The following remarks were delivered at our recent Aviation Dreams Gala on November 12, 2016. Three young people whose lives intersected at Hiller Aviation Museum—participating in and delivering programs—spoke to an audience of Museum supporters about their experience. Installment 3 of 3. Thank you for your support of Aviation Dreams!
I feel like I have been pursuing my aviation career since the late 1990s when I told my kindergarten class I was going to fly a spaceship and be a pilot like my dad.
During middle school and high school, there were many times when my peers would tell me that women aren’t pilots. Women are flight attendants or they work the ticket counters, but they aren’t pilots, I was told. Unfortunately, statements like these can be a deterrent to young girls who want to enter STEM fields like aviation. To be honest, I didn’t let these opinions phase me, because, if my dad can fly a plane and a helicopter, why couldn’t I?
After I graduated high school, I began attending my dream school, Embry – Riddle Aeronautical University in Florida. I had never wanted to go anywhere so much in my life. Unfortunately, I was only able to stay for a short while, and when I had to leave due to financial reasons, I was absolutely devastated.
For a while, I set my aviation ambitions aside and focused on other interests. I went back home to Southern California and pursued teaching and music. However, even after getting three Associate Degrees, I couldn’t shake the feeling of wanting to be a pilot. With that in mind, I packed my bags and headed off to study Aviation Operations at San Jose State University. My move to the Bay Area also signaled my arrival at Hiller Aviation Museum.
I am eternally grateful for how Hiller Aviation Museum allowed me to grow as a young professional. Starting at as an Assistant, an Instructor, Assistant Camp Director, and this fall as a Program Manager, I know that my experience at Hiller has given me more opportunity than I could have ever dreamed of. I also came to realize that my father, who is a retired army helicopter Vietnam pilot, flew Hiller helicopters during his training. For me, that is an amazing connection in and of itself.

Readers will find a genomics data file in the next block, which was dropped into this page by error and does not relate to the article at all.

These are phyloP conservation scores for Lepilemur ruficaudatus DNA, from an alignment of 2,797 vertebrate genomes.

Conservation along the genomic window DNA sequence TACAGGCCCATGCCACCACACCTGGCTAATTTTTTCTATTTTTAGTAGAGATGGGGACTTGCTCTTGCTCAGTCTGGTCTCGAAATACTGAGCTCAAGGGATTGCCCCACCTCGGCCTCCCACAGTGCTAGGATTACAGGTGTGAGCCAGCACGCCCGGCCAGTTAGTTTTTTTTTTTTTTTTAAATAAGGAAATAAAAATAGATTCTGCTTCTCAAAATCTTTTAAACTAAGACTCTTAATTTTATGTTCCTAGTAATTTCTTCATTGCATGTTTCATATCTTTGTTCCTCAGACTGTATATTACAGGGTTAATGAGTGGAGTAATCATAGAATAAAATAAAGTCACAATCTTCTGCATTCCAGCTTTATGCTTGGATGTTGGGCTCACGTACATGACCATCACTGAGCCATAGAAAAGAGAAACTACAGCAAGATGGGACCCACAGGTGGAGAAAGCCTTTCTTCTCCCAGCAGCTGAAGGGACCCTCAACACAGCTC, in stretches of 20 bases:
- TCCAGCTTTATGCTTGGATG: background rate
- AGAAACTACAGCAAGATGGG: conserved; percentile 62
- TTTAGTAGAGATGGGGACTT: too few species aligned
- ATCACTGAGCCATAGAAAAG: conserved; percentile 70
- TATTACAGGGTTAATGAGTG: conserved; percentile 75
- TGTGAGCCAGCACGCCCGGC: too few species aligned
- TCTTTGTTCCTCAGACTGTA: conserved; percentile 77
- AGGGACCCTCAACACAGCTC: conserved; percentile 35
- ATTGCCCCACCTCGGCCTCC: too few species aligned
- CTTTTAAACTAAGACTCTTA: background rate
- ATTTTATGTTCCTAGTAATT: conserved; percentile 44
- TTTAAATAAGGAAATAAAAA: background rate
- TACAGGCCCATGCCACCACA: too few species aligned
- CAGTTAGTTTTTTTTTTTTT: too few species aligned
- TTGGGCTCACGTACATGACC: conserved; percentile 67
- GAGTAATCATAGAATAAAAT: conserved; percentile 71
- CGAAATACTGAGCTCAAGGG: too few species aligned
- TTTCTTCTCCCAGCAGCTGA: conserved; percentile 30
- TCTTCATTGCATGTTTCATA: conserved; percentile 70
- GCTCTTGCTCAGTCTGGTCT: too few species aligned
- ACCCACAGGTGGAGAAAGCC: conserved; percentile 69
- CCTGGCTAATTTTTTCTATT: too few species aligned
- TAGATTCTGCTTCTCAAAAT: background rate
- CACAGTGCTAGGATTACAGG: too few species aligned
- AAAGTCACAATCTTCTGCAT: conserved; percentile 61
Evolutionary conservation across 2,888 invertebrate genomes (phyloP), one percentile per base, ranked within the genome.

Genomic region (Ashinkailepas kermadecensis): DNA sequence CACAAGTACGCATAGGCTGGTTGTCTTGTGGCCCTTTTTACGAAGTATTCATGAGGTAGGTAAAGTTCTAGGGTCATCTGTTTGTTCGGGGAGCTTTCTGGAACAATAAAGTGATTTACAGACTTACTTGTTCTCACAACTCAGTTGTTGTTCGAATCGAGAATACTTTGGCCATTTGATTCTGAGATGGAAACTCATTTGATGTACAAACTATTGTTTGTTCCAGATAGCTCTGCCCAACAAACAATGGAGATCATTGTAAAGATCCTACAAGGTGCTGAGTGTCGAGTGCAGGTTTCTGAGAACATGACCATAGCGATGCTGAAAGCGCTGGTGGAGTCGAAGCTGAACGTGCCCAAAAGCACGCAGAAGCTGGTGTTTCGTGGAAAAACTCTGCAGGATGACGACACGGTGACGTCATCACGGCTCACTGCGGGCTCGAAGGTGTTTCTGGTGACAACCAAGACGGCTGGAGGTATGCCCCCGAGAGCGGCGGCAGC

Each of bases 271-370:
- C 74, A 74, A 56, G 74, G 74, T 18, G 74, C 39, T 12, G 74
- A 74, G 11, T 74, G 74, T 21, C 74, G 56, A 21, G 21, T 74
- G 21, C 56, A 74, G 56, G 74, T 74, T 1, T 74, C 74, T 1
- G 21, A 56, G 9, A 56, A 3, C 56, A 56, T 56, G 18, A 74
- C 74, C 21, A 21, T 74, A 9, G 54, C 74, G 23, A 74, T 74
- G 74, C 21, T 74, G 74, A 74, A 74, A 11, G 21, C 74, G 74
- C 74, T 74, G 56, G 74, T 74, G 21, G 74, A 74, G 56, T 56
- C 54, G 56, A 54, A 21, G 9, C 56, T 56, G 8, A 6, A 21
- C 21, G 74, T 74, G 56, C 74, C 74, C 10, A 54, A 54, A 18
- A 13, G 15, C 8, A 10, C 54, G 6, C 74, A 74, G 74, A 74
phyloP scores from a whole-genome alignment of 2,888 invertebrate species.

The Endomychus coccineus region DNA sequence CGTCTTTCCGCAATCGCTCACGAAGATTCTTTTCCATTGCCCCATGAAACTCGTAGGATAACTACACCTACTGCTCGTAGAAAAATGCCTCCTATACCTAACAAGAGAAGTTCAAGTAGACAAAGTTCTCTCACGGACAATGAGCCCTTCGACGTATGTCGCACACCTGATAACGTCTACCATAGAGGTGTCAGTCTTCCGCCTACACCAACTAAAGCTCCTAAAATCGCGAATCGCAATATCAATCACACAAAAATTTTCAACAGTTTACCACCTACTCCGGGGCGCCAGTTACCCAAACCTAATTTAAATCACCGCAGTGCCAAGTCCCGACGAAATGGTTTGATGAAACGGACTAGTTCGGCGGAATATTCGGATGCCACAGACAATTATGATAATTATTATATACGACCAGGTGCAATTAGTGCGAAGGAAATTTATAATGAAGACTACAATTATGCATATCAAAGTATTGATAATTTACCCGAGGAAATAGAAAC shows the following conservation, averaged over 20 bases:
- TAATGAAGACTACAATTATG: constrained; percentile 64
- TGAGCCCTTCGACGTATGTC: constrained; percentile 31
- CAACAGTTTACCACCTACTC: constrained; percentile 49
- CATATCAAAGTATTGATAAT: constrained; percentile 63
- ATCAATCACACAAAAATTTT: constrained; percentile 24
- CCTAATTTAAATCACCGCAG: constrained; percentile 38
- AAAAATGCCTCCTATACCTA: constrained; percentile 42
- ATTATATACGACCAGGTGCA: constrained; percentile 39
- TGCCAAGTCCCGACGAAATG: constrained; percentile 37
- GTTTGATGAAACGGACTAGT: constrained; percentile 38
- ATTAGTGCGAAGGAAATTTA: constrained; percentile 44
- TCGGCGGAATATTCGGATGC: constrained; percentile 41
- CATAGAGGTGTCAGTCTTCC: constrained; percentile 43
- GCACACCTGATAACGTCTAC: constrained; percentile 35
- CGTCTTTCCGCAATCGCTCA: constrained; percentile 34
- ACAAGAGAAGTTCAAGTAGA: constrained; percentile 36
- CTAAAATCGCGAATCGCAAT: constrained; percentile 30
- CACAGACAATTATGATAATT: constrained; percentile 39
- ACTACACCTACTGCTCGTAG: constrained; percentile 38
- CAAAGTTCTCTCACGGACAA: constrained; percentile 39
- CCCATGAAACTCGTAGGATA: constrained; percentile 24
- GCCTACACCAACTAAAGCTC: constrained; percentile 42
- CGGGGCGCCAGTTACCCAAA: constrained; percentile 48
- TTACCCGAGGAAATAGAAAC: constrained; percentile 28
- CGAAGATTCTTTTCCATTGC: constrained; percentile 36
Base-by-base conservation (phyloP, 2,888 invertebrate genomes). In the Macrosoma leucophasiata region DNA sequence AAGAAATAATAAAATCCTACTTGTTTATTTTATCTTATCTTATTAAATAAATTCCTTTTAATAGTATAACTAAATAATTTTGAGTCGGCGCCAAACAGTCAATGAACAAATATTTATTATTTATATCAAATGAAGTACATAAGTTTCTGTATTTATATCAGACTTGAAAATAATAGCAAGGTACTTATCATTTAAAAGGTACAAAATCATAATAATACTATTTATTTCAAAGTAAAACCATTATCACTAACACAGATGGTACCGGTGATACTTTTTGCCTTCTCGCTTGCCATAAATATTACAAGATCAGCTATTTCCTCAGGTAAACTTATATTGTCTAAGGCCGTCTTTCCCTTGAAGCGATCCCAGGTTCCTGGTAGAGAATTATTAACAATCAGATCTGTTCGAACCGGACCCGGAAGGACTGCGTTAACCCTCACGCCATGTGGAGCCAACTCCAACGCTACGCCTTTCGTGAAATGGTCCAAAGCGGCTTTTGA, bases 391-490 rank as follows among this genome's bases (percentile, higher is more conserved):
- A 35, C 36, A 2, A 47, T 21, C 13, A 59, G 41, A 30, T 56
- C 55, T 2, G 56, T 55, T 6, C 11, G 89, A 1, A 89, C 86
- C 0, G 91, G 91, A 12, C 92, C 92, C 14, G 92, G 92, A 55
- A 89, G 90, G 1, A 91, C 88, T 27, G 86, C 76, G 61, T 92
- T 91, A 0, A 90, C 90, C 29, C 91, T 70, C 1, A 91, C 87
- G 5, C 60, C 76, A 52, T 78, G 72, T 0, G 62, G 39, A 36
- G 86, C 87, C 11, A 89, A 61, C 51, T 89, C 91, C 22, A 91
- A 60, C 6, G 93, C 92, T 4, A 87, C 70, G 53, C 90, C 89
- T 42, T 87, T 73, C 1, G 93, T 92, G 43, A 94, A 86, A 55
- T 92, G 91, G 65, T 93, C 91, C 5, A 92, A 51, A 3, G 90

I’d like to share with you just a few of the many things I have learned at Hiller Aviation Museum.
First, everyone learns differently. When trying to explain concepts like aerodynamics and how things fly, it is good to know how to explain something more than one way. Hiller Aviation Museum has increased my knowledge of science, technology, engineering, and math. In return, I am able to impart that knowledge to visitors and program participants no matter their age or learning style.
Second, adventure rules. You have probably taken the time to read some of the history of the early aviators, and their whole life was an adventure! If you were an early pioneer of aviation you may not have even lived long enough to see your aircraft sustain flight. Being at Hiller has encouraged me to find my own sense of adventure in aviation and to be creative and innovative when looking at some the more relevant issues our aviation communities face, such as noise abatement, air traffic congestion, airport safety, general aviation airport closures, proper integration of UAVs, etc.
Third, aviation is a real world wide web. It allows us to travel to new places and it fosters relationships impacting business, family, and friends. It is a network of airlines, airports, air traffic controllers, and organizations that link the major cities and small communities of the world, 24 hours a day with very advanced aircraft. With this in mind, my personal aviation goal is to further the cause of aviation in all of its branches and to instill in the public mind a confidence in aviation and in the aviation industry.
This May I will graduate college with a Bachelor of Science in Aviation Operations. While I have been in school, I have immersed myself in the aviation industry by getting involved with different SJSU organizations, internships, volunteerism, and all the while increasing my aviation knowledge with my experience at Hiller Aviation Museum. Once I have finished my private pilot license, I will continue to get my ratings and gain the further pilot training and experience needed to one day be a medevac, search and rescue pilot, and later on a missionary pilot.
My name is Michelle Tripp, and I’m a future helicopter pilot. Thank you for supporting Hiller Aviation Museum and its STEM education programs.
Michelle recently became the Education Program Manager at Hiller Aviation Museum. When not completing her degree in Aviation Operations at San Jose State University, Michelle is developing and overseeing the Museum’s public programs and special visitor activities that incorporate science, engineering, and technology, particularly involving the Museum’s Invention Lab and Drone Plex on the weekends.
Visit www.hiller.org/donate to make a gift today and help inspire the next generation of aviators.